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On Staying Sexy and Not Getting Murdered

Do women love true crime out of legit fears or media hype?

It’s not just you. Or your mom. Or that one friend you can talk to about this stuff without them looking at you like, dear God, have you been a morbid sicko all along? It turns out we’re everywhere. Loads of us, tons of us, binders full of us: Women who are really into the freakiest and most gruesome true crime.

And that’s not a popular misconception. Actual studies have shown that women are significantly more interested in reading about these kinds of murders than their male counterparts. Not to imply that bloody true-crime stories are the exclusive territory of women — though I’ve yet to attend a Mommy, Dead and Dearest viewing party hosted by a man. But the uptick in the number (or at least visibility) of female true-crime fans is definitely having a moment, thanks in no small part to the impact of the oft-discussed podcast My Favorite Murder, which made headlines in 2016 when it debuted to a sonic boom of popularity, especially among women. The series has definitely helped normalize the practice of sitting down with your friends to dish about dismemberment between jokes about pet ownership and anecdotes about mental health. Mainly because that’s essentially the format of the show, which is recorded on a couch into a laptop. Hence, the reason it’s filed in iTunes under Comedy rather than Crime.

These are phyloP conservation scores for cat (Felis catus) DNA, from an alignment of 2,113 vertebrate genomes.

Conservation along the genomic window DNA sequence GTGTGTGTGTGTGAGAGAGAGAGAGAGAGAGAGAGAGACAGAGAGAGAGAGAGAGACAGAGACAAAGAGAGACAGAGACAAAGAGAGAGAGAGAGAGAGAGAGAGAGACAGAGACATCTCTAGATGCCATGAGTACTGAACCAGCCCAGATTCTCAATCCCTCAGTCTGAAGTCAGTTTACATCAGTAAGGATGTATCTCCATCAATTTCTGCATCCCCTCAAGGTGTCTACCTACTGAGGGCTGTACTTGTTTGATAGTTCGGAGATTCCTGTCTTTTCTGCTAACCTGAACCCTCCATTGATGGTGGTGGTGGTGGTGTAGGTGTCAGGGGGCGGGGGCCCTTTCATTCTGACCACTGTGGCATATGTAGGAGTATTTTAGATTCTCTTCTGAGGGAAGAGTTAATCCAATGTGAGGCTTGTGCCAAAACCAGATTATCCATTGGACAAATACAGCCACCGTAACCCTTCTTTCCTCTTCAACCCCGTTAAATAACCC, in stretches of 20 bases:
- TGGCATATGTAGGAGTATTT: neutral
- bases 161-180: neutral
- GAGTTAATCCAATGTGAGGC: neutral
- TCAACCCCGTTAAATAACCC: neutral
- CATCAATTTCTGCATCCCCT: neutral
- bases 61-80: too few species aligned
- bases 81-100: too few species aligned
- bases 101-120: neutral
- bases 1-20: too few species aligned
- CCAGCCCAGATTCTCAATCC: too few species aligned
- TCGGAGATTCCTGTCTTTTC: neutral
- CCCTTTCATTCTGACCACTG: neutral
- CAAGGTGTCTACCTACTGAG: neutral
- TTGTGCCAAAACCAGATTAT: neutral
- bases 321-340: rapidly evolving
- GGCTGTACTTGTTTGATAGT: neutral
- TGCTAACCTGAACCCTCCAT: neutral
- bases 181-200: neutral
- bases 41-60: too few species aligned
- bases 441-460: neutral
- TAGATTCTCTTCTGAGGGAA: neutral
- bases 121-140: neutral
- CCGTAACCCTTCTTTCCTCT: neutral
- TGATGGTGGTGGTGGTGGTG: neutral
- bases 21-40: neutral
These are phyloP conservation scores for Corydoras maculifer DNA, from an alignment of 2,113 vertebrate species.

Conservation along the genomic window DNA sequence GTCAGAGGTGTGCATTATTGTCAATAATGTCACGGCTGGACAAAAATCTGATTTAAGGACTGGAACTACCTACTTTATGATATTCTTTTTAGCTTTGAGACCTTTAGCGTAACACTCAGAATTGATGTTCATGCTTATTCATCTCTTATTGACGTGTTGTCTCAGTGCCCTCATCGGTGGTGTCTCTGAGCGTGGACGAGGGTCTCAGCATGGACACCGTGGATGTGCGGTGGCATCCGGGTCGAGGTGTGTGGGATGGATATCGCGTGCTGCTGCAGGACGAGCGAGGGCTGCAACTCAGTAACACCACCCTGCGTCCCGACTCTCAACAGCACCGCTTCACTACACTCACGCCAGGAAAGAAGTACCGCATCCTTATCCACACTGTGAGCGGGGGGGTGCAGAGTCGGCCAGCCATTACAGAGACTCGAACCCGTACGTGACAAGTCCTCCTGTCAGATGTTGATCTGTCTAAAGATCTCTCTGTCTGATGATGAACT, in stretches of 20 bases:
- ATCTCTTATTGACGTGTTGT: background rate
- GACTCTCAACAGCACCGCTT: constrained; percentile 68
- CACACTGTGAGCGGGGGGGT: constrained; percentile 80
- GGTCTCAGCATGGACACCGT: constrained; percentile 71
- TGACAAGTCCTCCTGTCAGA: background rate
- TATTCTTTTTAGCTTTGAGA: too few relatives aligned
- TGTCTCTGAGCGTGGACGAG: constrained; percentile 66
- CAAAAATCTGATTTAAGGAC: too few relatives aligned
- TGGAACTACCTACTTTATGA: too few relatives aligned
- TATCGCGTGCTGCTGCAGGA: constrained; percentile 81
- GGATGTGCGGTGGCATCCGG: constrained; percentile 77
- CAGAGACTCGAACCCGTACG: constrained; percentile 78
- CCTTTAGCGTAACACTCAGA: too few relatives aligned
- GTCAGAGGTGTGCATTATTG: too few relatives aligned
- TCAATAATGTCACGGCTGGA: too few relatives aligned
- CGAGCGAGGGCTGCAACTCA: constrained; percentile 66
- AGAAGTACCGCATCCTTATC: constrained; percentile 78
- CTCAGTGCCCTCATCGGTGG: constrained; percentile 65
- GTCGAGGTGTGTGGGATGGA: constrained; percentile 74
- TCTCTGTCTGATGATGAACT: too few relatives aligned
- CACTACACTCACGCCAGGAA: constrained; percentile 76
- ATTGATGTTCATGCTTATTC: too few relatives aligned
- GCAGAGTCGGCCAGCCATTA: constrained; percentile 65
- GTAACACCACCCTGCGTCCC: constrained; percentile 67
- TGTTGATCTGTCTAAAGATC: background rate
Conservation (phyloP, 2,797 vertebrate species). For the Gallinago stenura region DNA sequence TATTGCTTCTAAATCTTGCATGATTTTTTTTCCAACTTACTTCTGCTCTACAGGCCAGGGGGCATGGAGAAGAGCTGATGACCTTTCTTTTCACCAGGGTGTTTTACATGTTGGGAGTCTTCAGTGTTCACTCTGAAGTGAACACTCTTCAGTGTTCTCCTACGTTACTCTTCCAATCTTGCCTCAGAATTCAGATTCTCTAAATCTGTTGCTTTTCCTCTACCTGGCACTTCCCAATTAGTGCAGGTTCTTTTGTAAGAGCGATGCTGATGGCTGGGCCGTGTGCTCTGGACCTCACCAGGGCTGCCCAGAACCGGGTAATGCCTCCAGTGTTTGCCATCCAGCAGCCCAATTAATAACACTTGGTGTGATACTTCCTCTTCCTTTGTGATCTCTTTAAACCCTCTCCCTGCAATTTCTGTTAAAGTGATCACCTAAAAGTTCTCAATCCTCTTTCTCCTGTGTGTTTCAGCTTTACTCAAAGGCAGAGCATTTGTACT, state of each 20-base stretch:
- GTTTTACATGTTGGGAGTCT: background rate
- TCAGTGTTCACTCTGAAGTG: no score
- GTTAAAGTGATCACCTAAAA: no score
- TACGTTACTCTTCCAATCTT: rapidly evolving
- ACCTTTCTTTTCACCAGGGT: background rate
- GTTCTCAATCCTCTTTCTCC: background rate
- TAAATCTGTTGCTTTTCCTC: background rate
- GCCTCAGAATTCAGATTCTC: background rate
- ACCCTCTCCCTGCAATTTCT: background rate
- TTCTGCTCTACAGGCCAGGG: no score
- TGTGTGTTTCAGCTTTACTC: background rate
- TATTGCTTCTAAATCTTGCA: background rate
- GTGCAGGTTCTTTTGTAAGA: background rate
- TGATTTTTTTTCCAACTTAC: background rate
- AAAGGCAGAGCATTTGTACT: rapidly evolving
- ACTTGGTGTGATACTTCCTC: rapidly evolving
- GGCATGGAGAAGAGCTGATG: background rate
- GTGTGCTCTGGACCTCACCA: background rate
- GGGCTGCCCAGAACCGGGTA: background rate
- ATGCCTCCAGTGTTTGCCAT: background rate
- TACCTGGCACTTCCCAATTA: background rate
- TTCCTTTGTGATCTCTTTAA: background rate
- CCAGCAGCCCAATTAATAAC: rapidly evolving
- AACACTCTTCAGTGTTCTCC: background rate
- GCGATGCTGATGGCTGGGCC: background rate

Hosts Karen Kilgariff and Georgia Hardstark often sidebar to explain why they allow the ridiculous tangents and fits of tension-breaking laughter that characteristically interrupt the podcast — a practice their largely female fans relate to and love. It’s because, hey man, we all need a little humor to get through such dark material. And the reason we need to get through such dark material is because, hey man, we have to. We’re driven to. These stories could easily be about us!